Vaishali Rameshbabu’s victory against Turkish Fide Master Tamer Selbes in the IV El Llobregat Open chess tournament in Spain had a much greater upshot.
With her rating nudged to over 2,500 after the match late Friday, the 22-year-old made her way into the elusive Indian Grandmaster (GM) club, becoming its 84th member and, more significantly, only the third woman GM after Koneru Humpy and Harika Dronavalli.
Reaching the pinnacle of chess’ pecking order — a Grandmaster — will also go a long way in liberating Vaishali from the tag of being ‘Praggnanandhaa’s sister’, as she has been referred to over the years.
While it was Vaishali who first started playing the sport, it was Praggnanandhaa, her younger brother, who started making waves on the chess scene, becoming the world’s youngest International Master. But now, GM Vaishali, who last month also secured a spot at the prestigious Candidates Tournament by winning the ultra-competitive FIDE Grand Swiss tournament, is achieving all the goals she had set for herself as a kid.
“For a phase in her career, when Pragg started doing well, it had a bit of a negative impact on Vaishali because of all the attention on Pragg. She was referred to as Pragg’s sister. But she’s a good player herself in her own right. So that was not a pleasant situation to be in. The fact that she has qualified for the Candidates and has become a Grandmaster… She’s shown that she can stand on her own merits, which is very important for her as well,” says Grandmaster RB Ramesh, who has been a coach and mentor for both siblings since their early age.
But, according to Ramesh, having a player like Praggnanandhaa at home also comes with its perks. “They help each other during tournaments. They practice a lot at home,” Ramesh told The Indian Express last month. “In recent times, Pragg has tried to help her with prep… giving her opening ideas and so on. It’s always good to have a strong player in the home helping you.”
While Vaishali clinched the GM crown much after her brother, she gave an early indication of her chess credentials a decade ago, when Magnus Carlsen came to Chennai to take on reigning champion Viswanathan Anand in the World Chess Championship.
Much before Pragg’s famed victory against Carlsen in an online chess tournament in February 2022, Vaishali was among those who defeated Carlsen in an exhibition game in 2013 — called a simul — that the Norwegian played against 20 Indian juniors at the same time. She was just 12 years old then.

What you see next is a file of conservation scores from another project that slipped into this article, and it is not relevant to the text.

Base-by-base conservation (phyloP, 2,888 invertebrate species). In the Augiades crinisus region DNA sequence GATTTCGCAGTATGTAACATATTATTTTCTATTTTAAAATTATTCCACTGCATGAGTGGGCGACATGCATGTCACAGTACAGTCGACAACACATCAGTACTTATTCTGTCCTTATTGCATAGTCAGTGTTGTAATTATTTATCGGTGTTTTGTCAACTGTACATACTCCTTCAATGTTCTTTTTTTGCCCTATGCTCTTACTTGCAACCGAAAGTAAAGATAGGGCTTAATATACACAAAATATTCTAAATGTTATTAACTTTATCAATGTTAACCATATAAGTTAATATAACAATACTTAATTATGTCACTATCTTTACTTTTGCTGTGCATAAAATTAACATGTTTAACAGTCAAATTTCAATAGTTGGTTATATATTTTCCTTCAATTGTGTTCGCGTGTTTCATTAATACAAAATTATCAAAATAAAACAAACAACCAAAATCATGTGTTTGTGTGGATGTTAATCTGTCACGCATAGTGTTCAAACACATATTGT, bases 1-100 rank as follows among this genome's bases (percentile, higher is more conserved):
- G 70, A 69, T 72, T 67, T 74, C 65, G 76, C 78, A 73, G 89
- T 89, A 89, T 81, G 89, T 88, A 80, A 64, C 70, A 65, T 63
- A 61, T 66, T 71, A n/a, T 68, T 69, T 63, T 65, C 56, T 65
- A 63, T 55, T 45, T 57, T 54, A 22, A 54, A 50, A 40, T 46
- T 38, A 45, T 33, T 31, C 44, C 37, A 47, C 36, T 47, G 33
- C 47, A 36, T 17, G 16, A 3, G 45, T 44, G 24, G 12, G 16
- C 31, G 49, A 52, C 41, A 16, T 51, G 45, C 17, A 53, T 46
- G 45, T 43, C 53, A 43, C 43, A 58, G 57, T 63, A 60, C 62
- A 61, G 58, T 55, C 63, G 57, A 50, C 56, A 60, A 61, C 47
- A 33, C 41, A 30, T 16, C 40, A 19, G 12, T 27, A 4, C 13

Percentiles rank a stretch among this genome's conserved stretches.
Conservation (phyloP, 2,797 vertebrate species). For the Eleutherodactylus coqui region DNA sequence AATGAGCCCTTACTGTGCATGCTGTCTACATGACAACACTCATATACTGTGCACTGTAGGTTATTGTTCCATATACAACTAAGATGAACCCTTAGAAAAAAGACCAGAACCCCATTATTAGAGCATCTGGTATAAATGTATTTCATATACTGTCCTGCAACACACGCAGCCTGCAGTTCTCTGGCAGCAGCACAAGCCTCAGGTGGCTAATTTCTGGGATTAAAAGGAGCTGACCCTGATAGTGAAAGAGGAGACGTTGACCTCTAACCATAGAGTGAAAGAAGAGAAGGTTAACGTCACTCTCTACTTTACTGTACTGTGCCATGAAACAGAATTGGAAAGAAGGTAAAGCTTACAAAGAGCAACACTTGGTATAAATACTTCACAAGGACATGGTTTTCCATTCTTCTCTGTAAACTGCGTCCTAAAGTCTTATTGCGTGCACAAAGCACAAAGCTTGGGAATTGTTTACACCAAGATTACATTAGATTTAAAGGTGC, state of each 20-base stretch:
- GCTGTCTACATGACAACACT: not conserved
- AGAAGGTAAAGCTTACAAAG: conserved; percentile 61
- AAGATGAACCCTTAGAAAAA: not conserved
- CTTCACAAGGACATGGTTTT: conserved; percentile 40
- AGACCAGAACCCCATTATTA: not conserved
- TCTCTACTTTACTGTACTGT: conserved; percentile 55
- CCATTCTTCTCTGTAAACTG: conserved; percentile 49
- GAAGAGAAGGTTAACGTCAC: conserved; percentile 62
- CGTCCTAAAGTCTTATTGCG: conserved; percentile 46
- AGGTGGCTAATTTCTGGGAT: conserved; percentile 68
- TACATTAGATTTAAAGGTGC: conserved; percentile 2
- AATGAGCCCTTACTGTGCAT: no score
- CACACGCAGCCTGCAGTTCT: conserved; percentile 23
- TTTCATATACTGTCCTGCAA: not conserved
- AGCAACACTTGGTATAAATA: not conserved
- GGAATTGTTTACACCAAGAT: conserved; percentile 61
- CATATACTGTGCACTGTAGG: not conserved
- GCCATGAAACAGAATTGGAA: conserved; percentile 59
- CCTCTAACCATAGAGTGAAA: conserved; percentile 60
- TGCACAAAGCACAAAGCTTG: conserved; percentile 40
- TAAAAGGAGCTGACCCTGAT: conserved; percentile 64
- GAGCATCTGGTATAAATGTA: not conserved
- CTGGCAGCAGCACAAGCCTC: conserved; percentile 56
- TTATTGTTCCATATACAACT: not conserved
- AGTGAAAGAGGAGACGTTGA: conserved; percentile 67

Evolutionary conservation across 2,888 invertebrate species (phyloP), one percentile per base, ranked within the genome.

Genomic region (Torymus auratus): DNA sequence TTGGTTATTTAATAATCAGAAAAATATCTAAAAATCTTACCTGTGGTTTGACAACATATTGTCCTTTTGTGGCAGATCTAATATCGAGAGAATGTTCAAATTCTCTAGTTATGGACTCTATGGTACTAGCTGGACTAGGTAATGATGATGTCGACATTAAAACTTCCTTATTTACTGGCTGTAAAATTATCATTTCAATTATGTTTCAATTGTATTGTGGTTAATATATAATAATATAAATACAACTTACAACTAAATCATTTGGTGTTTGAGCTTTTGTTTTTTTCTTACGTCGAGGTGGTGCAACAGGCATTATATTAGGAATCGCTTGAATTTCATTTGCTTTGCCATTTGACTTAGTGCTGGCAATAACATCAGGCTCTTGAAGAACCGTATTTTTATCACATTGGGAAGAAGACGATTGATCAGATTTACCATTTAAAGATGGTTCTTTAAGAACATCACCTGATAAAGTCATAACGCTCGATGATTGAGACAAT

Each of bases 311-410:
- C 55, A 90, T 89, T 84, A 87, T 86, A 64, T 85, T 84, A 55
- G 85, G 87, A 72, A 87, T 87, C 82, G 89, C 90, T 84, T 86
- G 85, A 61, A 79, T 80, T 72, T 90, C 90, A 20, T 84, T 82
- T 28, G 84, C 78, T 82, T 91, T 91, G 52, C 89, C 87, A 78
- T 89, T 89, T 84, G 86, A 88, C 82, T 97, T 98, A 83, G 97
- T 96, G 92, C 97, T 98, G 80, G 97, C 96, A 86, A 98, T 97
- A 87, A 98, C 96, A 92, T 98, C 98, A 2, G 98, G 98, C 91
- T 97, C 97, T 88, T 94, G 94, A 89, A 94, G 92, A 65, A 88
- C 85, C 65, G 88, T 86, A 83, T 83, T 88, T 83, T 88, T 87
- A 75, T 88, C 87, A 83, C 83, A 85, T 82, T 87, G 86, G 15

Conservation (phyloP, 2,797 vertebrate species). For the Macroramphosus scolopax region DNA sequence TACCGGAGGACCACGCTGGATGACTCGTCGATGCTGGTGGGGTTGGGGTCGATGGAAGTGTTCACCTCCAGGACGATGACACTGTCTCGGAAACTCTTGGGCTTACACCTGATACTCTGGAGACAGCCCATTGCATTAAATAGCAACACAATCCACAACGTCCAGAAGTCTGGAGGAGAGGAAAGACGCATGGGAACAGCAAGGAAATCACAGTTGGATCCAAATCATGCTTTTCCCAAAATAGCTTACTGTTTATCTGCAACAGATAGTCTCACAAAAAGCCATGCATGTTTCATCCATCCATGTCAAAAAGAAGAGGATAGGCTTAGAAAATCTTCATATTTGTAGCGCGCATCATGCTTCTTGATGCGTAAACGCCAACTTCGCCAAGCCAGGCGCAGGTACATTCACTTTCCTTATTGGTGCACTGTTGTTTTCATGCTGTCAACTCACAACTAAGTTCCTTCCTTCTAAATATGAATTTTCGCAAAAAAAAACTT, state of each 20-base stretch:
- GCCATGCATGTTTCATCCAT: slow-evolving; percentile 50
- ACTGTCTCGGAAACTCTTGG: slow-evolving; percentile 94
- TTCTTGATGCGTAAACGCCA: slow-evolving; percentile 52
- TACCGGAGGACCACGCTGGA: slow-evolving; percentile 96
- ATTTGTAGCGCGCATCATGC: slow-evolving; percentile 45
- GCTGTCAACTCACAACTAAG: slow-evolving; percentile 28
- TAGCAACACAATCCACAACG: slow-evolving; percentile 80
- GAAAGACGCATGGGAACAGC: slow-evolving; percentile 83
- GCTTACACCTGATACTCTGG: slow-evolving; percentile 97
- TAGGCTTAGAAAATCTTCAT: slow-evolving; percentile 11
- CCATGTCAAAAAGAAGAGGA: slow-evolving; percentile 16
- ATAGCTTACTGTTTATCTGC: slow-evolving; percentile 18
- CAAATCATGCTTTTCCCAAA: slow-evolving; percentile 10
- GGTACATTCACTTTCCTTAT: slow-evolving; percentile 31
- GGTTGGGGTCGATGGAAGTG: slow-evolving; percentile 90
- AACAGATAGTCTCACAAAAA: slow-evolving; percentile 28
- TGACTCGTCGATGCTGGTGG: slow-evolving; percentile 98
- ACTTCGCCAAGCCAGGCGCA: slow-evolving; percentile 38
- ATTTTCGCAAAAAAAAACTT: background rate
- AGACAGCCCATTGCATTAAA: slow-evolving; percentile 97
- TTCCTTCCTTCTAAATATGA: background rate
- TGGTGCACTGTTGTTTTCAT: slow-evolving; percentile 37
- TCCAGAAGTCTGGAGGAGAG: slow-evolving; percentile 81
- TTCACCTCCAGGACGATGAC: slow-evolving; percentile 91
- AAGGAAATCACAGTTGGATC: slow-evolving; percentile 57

And all her coaches vouch for her dedication to the craft. As a seven-year-old, her ability to sit still at the board with monk-like discipline was what struck S Thyagarajan, who was her first coach at the Bloom Chess Academy in Chennai, where she was sent by her parents to wean her off cartoon shows.
“Her biggest quality that stood out for me was how she could stay patient for five hours — or more — at that age. Time plays a big role in chess. You need to play long matches to improve your rating points. That she could sit for hours at a stretch was very special. Besides that, she could also play fast under time pressure. At the age of seven or eight, these are not common qualities. She could do both,” Thyagarajan says.
It was that sort of discipline that started getting her results that had her coaches rubbing their eyes in disbelief. Her most jaw-dropping performance, Thyagarajan says, came when she defeated a player over 150 rating points higher to claim the U12 World Championship.
In those early days, seeing Vaishali scythe through the rest of the field, M A Velayudham, the founder of Bloom Chess Academy, had boldly remarked the girl would one day rule the sport in India. All these years later, like the seven-year-old version of herself sitting glued to a chess board, she’s been unwavering.
“Most players also have other interests. And they’re trying to manage chess along with balancing those other interests. In her case, she’s dedicated herself completely in this journey (to the top). It’s not easy. Her single-minded dedication makes her different,” says Ramesh.
Indeed, dedicated they are, both siblings. “Right from the start, when they were not very strong players, just reasonably good players, they would travel nearly one and a half hours daily just to get to my chess academy. No matter what… Even in heavy rain, they would both travel on their father’s two-wheeler. At the academy, there would be non-stop chess for four hours. Everyone else would take a break in the middle. Not Pragg and Vaishali,” says Ramesh.
“Eventually, what stood out about the two was that they never got bored of chess,” he adds.